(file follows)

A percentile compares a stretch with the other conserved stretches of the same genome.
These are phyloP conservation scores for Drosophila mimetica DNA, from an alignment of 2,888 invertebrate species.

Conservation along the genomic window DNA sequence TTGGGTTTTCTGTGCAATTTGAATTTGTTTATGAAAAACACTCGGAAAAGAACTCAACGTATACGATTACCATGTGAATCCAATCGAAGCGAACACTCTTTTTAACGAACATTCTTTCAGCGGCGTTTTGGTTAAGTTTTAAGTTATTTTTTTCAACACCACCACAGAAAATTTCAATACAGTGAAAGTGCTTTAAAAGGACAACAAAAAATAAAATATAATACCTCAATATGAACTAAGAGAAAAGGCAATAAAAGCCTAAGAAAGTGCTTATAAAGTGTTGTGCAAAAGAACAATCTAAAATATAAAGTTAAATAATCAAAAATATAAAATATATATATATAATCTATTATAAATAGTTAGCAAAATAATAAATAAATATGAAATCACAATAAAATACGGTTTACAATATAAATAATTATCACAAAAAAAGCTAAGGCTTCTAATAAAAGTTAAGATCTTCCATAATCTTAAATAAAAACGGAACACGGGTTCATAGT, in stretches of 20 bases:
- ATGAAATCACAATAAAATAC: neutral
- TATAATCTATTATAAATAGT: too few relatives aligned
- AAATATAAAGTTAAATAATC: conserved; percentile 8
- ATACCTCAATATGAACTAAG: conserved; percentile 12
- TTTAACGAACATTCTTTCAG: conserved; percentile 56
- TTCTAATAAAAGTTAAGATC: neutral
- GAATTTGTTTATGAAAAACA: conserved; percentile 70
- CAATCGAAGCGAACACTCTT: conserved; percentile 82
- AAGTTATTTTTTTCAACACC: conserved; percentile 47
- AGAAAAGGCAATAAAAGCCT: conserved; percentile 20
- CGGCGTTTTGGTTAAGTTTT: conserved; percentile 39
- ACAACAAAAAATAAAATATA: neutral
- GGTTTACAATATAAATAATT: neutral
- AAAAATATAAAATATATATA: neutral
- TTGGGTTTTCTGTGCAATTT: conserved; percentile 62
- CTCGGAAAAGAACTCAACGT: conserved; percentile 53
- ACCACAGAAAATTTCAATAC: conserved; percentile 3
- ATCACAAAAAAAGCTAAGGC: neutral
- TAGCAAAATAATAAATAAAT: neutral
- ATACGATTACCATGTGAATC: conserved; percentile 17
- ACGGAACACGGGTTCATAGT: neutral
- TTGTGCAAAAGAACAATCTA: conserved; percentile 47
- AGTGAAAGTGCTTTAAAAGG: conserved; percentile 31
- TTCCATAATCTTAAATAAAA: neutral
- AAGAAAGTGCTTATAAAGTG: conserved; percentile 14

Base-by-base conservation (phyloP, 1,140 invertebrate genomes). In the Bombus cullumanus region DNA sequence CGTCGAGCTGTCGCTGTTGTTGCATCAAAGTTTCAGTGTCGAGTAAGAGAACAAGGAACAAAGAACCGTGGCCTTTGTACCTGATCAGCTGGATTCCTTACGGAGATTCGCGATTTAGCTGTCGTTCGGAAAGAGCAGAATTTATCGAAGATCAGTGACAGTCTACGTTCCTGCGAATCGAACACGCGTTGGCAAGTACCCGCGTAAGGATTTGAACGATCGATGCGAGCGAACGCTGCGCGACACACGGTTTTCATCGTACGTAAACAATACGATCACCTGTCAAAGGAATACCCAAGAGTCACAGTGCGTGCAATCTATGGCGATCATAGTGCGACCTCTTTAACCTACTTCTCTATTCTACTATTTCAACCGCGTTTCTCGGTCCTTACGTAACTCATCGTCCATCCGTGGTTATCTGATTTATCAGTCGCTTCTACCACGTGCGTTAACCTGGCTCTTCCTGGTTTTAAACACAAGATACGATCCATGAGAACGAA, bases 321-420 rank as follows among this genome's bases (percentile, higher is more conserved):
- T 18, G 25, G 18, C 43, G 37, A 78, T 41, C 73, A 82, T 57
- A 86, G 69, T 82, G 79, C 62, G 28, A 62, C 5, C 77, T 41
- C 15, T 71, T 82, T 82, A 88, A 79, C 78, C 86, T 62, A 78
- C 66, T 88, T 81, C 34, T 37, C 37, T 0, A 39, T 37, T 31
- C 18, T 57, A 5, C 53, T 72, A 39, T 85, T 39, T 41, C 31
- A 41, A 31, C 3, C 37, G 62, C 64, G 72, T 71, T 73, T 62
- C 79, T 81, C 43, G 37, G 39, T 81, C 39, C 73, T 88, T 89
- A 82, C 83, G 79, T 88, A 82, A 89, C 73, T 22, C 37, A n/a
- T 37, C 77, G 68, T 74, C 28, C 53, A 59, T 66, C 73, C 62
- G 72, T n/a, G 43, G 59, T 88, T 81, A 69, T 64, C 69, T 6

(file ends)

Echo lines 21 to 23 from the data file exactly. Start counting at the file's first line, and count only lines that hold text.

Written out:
- ATCACAAAAAAAGCTAAGGC: neutral
- TAGCAAAATAATAAATAAAT: neutral
- ATACGATTACCATGTGAATC: conserved; percentile 17